WME is expected to implement a significant number of layoffs of agents and other staff as early as next week.

Rumors about the downsizing process and the agents that will be let go have been swirling in virtual circles for days, contributing to a feeling of angst and uncertainty among many WME insiders. WME heavyweights have been trying to help find new opportunities — including as talent managers or executives at production entities — for some of those likely affected.

The impending cuts have been spurred by the shock of the coronavirus lockdown, which has hammered virtually every aspect of the entertainment industry. But WME went into the crisis in a tight spot because of the cash flow constraints that its parent company, Endeavor, faced before the COVID-19 outbreak.

The tabling of Endeavor’s IPO last fall amid weak market conditions and lukewarm response from investors has left the larger company looking for a new path to satisfy its stakeholders, some of whom are within its own walls. The expected capital influx from the IPO was to have helped to spread some wealth among top WME insiders who have deferred parts of their total compensation in recent years in exchange for equity.

Now, given the crisis at hand, WME is having to do its part to help get the larger enterprise through the storm. Moody’s Investor Service downgraded Endeavor’s credit rating for its publicly traded debt, which stood at $4.5 billion as of June 2019. According to Moody’s, Endeavor had negative free cash flow for the 12-month period ending in the third quarter of 2019, the last time Endeavor disclosed its financials. The company has $145 million in cash on hand and a revolving credit line of $200 million available, according to Moody’s.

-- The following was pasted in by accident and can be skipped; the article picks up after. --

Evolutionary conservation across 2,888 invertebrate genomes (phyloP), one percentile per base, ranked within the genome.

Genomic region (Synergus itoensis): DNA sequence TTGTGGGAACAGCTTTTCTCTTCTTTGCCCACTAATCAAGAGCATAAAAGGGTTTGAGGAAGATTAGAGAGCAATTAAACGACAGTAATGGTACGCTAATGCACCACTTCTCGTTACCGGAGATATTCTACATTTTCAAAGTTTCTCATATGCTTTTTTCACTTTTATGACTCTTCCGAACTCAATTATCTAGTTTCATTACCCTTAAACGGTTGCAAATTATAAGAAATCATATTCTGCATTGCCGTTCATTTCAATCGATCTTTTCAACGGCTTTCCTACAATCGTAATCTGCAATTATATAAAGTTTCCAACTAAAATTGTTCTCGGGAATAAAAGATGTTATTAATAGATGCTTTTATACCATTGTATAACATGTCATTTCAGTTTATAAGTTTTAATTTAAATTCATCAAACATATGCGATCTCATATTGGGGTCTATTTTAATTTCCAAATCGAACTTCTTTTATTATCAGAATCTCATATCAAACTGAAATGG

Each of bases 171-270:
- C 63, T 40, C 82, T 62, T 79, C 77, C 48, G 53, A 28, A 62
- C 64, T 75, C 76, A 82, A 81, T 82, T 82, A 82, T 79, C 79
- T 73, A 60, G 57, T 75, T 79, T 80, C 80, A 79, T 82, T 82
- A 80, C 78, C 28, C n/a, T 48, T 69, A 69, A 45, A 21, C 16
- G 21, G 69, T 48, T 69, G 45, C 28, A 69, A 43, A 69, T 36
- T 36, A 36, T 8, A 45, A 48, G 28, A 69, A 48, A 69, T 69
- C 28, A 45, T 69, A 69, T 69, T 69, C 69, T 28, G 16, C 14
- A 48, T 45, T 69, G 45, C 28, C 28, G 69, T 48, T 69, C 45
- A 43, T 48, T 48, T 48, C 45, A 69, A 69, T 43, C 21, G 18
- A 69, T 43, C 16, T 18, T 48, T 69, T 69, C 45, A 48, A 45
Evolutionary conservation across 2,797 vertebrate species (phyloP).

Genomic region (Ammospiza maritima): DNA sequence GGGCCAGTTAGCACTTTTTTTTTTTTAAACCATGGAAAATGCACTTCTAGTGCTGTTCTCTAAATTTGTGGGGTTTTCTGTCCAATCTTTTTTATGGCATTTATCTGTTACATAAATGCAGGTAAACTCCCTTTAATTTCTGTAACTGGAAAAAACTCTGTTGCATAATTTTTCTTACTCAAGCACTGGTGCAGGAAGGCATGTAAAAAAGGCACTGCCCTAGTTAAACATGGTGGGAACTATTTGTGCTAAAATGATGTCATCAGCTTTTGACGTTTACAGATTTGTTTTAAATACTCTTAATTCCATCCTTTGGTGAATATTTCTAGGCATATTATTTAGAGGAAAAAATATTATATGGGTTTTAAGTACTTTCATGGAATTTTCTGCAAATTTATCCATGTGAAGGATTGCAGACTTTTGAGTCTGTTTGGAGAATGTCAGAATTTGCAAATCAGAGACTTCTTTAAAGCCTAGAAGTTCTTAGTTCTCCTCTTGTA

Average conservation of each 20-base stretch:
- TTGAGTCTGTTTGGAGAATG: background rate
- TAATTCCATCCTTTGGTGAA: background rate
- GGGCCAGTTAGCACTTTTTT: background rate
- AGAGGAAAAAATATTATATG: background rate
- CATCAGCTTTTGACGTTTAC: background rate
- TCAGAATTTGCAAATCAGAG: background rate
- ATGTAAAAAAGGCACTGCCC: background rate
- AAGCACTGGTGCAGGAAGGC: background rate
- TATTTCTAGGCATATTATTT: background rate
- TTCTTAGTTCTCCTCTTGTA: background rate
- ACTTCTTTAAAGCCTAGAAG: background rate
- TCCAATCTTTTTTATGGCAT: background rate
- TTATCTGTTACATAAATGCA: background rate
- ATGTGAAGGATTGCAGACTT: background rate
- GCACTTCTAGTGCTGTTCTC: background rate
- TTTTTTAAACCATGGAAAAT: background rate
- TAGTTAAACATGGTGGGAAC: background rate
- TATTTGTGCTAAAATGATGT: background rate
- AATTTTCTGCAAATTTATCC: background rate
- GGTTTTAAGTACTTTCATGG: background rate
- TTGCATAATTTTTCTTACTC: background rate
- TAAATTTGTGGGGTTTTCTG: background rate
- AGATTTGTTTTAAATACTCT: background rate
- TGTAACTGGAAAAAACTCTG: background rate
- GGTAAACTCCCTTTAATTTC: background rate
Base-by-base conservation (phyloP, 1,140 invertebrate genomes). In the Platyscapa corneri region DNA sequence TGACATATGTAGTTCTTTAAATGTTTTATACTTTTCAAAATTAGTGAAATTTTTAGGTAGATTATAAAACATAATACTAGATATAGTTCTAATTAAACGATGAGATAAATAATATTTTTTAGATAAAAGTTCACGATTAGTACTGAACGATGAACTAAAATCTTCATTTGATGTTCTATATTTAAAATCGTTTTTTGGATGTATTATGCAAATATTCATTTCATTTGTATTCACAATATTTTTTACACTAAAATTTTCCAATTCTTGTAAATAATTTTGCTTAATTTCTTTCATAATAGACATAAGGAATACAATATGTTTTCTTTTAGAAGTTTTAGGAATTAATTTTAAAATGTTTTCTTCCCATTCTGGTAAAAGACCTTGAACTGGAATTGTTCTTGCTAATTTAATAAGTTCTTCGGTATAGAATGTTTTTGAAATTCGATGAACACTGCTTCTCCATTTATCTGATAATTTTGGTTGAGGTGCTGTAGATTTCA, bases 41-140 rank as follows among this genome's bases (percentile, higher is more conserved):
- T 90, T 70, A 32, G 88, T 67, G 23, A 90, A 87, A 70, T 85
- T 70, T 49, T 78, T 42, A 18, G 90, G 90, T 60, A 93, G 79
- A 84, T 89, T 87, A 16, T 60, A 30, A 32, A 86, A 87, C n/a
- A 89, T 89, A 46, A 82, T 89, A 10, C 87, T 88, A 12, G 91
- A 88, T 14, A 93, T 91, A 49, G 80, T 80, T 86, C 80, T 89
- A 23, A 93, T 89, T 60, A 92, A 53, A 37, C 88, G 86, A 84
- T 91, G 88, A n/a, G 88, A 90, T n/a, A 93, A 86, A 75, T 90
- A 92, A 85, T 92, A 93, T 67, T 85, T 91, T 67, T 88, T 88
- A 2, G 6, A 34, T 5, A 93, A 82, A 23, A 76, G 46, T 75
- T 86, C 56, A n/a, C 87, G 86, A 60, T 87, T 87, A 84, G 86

Given the environment, layoffs, pay cuts and furloughs for as much as one-third of Endeavor’s 7,500 employees are painful but obvious solution to a short-term crisis. As Moody’s put it, Endeavor is expected to focus on “preserving liquidity and will reduce capex and operating expenses substantially.”

Amid the high finance drama, there is a current of anger among some senior agents that there has been no apparent movement on getting some of the deferred equity to agents. According to a source, this issue sparked testiness from agents toward Endeavor CEO Ari Emanuel during at least one video conference call since the lockdown began. The fact that Emanuel and Endeavor executive chairman Patrick Whitesell both received $165 million equity buyouts in 2017 while others have waited has also strained family relations. In March, Emanuel and Whitesell said they would take no salary for the rest of the year.

WME itself has enjoyed several banner years of eye-popping paydays for clients amid the heightened chase for talent by global content providers. The fact that Endeavor piled on debt to buy assets far removed from the core talent agency business has fueled still more anger among some at WME.

“Agents are all at home, they’re all angry and they’re all texting each other,” says one industry observer.

These conditions are unusual for an agency known for its team approach and for loyalty among long-serving employees.

Endeavor has grown quickly during the past decade thanks to investments from private equity giant Silver Lake as well as Softbank, Canadian Pension Plan Investment Board, Singapore’s GIC sovereign wealth fund and Fidelity Management and Research Co.

Through Endeavor’s IMG, Professional Bull Riders, UFC and other units, the company is heavily invested in the business of live events, from tennis and soccer tournaments to lifestyle festivals and fashion shows to MMA fight nights to touring bucking bronco riders. The complete cessation of ticket sales and event sponsorship and the potential for lost TV rights revenue is a scenario that would have been unthinkable in January. But the black swan, she did come.

In the main, Emanuel still commands loyalty and respect from the WME/Endeavor ranks. Meanwhile, in the months before the COVID-19 outbreak sent a chill across the world, WME was on a roll of client signings, including Angelina Jolie, Matthew McConaughey, Robert Downey Jr. and Julianne Moore.

Bringing in big-name clients is an old-school agency practice to flex its muscle. WME has plenty of that kind of strength to spare. Dealing with debt covenants, negative free cash flow and liquidity concerns requires a different kind of skill and ingenuity. Weathering the perfect storm that has hit the Endeavor/WME world in this crisis moment is likely to be the biggest leadership test that Emanuel and Whitesell have faced in their long careers.

(Pictured: Patrick Whitesell and Ari Emanuel)